PHILADELPHIA -- Each day before the Mets play, Buck Showalter checks in with every reliever on his roster. He talks to them to see how they have recovered from recent outings. He asks whether they can pitch that day. Then he makes his decisions -- taking the player’s feedback into account but not relying on it exclusively.
Before the Mets suffered one of their worst losses of the season on Sunday, a 7-6 defeat to the Phillies that pushed them a season-high 15 games out of first place, setup man Adam Ottavino told Showalter that he was available. He hadn’t felt perfect the night before in throwing 26 pitches to record two outs, but he was ready to go if needed. Showalter responded that he would only use Ottavino if the game went to extra innings.
Similarly, closer David Robertson had recorded five outs on Saturday but done so on an ultra-efficient 13 pitches. Showalter intended to use Robertson for a maximum of one inning. Left-hander Brooks Raley, who had pitched on consecutive days, was unavailable. The Mets have never used him three games in a row.
That was the scenario that brought rookie Josh Walker to the mound with a three-run lead in the bottom of the eighth. Walker did not retire any of the three batters he faced. Next out of the bullpen was Jeff Brigham, who had posted a 5.19 ERA in June. Brigham induced the ground ball he needed, but third baseman Brett Baty double-clutched and threw wildly to second base, where Jeff McNeil could not glove it.
As Ottavino sat in the bullpen feeling guilty about his idleness, Brigham issued a bases-loaded walk, then hit consecutive batters to force in the game-tying and go-ahead runs. He joined Óliver Pérez as the only Mets pitchers to hit two batters in a row with the bases loaded.
Only after all this unfolded did Robertson begin warming for an appearance that never occurred. By then it was too late; the Mets had lost for the 15th time in 20 games without playing the bottom of the ninth.
“What else could we do?” Showalter said of his reliever usage. “That was kind of where we were.”
The situation evoked comparisons to the 2016 American League Wild Card Game, when Showalter -- then Baltimore’s manager -- left Cy Young candidate Zack Britton in the bullpen as lesser relievers pitched and, ultimately, lost that game. Afterward, Showalter explained that he did not want to use Britton in a tie game because he would have had no one to close if his team took the lead. His logic for avoiding Robertson was identical.
The urgency of Sunday’s contest couldn’t match that of a win-or-go-home playoff, but for the Mets, it was still a rubber game against a division rival at a crucial juncture of their season. Over the past three weeks, the Mets have seen their chances of making the postseason dim considerably. A series win over the Phillies might have represented a turning point.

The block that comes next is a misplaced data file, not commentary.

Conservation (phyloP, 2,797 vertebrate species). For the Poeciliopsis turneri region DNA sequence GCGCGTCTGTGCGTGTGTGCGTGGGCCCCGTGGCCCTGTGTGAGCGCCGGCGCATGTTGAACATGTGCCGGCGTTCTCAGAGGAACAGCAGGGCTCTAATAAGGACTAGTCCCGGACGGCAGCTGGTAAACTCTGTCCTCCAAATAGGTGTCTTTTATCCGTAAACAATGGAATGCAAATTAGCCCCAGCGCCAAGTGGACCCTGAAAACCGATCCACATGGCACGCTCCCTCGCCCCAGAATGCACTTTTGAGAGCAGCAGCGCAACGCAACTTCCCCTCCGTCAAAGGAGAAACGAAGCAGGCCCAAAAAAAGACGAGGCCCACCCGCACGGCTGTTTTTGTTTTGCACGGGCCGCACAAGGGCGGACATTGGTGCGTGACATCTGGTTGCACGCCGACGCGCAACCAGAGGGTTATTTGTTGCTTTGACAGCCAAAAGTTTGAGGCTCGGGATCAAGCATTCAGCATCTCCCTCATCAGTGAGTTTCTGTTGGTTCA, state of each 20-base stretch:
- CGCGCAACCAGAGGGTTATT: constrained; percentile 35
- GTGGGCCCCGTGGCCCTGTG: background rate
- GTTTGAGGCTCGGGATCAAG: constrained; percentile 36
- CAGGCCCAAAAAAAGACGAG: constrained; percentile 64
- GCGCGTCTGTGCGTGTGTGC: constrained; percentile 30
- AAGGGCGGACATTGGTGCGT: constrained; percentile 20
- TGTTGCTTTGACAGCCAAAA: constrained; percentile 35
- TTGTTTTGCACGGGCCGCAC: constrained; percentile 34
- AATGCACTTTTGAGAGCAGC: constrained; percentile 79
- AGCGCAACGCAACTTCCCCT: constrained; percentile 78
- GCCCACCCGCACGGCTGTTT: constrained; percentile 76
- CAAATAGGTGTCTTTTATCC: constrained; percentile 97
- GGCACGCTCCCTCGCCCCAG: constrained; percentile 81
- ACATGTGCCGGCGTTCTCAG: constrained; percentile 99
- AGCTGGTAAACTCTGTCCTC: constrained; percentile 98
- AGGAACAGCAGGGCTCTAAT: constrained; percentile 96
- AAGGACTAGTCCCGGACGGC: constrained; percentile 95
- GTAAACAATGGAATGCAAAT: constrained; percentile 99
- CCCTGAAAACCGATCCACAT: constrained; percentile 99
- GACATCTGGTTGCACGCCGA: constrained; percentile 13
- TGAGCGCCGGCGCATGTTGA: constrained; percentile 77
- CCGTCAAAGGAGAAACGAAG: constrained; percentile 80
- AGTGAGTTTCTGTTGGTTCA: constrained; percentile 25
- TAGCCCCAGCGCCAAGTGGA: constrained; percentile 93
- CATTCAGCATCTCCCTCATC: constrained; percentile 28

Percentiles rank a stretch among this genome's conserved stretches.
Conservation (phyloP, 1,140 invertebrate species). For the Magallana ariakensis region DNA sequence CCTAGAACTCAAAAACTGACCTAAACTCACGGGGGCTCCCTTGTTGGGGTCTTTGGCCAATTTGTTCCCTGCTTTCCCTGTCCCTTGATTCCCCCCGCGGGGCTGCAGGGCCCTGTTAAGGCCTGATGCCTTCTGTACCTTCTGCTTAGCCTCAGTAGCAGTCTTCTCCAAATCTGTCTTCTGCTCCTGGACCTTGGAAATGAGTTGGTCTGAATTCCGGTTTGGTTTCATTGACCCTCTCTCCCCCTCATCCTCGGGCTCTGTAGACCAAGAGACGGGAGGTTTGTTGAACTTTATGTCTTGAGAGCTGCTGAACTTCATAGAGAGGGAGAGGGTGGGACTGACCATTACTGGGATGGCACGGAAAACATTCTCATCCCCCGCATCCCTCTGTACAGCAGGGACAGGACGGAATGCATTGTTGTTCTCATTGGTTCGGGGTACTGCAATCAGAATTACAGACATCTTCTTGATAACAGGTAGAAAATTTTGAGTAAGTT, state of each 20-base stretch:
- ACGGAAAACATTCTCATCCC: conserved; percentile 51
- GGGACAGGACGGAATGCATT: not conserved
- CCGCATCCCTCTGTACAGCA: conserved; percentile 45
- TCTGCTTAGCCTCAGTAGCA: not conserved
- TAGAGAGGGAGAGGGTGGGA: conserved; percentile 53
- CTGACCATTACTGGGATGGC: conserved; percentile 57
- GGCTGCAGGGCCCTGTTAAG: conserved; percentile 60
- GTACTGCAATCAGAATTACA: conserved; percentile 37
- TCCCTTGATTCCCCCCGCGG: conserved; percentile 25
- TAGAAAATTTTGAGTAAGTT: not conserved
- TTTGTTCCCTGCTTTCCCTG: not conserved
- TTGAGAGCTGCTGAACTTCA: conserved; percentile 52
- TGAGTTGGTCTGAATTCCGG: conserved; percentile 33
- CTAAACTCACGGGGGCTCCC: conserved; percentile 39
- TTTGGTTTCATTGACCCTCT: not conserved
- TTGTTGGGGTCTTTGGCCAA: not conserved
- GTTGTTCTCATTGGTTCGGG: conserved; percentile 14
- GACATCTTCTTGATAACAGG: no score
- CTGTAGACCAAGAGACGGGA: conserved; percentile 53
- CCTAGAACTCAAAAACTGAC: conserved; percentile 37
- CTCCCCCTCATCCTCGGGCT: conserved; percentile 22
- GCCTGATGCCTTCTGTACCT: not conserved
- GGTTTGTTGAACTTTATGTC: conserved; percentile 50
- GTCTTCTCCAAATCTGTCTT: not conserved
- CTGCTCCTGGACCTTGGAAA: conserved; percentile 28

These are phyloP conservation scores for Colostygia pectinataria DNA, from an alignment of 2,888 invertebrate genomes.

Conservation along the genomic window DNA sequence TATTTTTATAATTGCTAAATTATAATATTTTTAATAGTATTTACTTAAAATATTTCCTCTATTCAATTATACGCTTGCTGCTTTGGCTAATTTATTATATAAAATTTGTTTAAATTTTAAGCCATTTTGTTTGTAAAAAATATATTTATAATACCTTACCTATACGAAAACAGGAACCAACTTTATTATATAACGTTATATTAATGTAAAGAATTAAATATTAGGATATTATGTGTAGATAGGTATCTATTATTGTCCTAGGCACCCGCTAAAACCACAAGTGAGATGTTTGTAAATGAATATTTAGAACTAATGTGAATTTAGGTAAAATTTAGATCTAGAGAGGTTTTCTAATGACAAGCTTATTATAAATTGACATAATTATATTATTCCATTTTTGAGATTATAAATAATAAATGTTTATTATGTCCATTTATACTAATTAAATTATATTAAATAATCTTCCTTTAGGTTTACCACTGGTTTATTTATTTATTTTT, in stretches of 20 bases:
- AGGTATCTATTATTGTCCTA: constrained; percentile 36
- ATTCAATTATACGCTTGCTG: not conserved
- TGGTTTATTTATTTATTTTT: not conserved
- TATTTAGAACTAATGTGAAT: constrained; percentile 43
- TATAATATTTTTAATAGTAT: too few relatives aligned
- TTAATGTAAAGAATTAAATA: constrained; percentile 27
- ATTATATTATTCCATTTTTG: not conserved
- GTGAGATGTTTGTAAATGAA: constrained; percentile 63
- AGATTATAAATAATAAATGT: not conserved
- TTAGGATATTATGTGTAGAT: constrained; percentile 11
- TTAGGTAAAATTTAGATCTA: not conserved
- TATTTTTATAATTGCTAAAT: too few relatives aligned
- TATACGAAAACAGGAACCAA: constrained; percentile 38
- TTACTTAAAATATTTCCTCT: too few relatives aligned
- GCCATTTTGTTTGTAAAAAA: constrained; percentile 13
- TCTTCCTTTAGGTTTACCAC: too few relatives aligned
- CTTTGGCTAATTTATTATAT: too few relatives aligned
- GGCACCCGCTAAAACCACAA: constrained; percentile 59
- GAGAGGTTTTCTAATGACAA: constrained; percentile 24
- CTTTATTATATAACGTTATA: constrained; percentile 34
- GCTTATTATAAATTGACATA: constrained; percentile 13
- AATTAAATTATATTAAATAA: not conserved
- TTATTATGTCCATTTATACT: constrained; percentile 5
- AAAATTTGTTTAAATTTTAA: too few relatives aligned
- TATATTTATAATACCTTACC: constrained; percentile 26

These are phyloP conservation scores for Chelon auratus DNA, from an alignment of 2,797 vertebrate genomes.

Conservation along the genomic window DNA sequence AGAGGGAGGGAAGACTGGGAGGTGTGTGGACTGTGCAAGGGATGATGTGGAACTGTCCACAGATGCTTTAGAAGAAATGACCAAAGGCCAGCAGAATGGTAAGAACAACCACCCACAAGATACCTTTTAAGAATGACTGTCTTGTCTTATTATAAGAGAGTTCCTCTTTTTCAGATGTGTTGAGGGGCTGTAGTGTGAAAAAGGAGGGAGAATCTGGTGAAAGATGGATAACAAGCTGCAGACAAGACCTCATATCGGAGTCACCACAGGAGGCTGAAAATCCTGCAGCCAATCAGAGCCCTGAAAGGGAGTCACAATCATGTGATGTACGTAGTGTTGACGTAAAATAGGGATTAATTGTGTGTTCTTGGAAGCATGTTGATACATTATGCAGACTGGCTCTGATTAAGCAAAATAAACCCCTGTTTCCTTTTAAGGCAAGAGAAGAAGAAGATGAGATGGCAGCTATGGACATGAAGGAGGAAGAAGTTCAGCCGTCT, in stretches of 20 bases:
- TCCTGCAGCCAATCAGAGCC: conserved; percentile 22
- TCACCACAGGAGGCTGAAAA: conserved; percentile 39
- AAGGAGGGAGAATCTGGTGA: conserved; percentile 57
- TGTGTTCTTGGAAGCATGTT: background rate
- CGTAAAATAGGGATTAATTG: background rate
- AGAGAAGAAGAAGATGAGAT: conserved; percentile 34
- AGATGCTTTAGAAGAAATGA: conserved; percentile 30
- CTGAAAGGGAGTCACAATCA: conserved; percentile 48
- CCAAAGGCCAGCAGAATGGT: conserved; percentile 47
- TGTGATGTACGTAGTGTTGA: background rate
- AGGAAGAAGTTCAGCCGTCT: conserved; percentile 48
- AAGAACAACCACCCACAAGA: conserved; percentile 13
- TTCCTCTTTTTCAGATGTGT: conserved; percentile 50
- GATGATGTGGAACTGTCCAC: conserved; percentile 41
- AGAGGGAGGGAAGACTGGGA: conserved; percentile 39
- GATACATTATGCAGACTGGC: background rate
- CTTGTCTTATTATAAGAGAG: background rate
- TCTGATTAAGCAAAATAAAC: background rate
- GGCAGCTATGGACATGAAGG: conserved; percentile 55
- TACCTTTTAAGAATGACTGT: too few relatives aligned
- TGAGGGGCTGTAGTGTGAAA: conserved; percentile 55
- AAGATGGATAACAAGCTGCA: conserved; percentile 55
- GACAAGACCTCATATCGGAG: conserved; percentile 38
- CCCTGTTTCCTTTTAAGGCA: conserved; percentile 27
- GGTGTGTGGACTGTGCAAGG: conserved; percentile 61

Instead, the Mets lost behind Carlos Carrasco, Dominic Leone, Grant Hartwig, Walker, Brigham and Vinny Nittoli. Combined, those pitchers hold a 5.25 ERA. Two of them were not in the organization at the start of May. Hartwig, to his credit, pitched two scoreless innings.
“They’re capable of doing the job,” said Showalter, who was ejected in the ninth inning for arguing balls and strikes. “They just didn’t do it today.”
In his postgame press conference, Showalter said multiple times that he didn’t understand the line of questioning surrounding his bullpen usage. He reiterated his desire to stay away from Raley or Ottavino, and to hold Robertson for a save situation in the ninth.
“I don’t get it,” Showalter said. “What am I missing?”
Part of the problem is that Mets starters such as Carrasco have not routinely pitched deep into games. Part of it is that with Edwin Díaz on the injured list and Drew Smith serving a suspension, only three of the five high-leverage relievers the Mets brought to Spring Training are active. Over the course of this season, general manager Billy Eppler has made a slew of waiver claims, free-agent signings and trades, but he has yet to import another top-tier arm.
Perhaps that will change before the Aug. 1 Trade Deadline. Perhaps not. Right now, the Mets run the risk of reaching that point with a poor enough record to make a buying spree imprudent.
“Hopefully,” Brigham said, “there’s light at the end of the tunnel.”
Showalter should, at least, have Robertson, Ottavino and Raley all available Monday when his team opens a three-game series against the Brewers. No guarantees exist that the Mets will hold a lead in that one, but if they do, their top bullpen arms will be well-rested.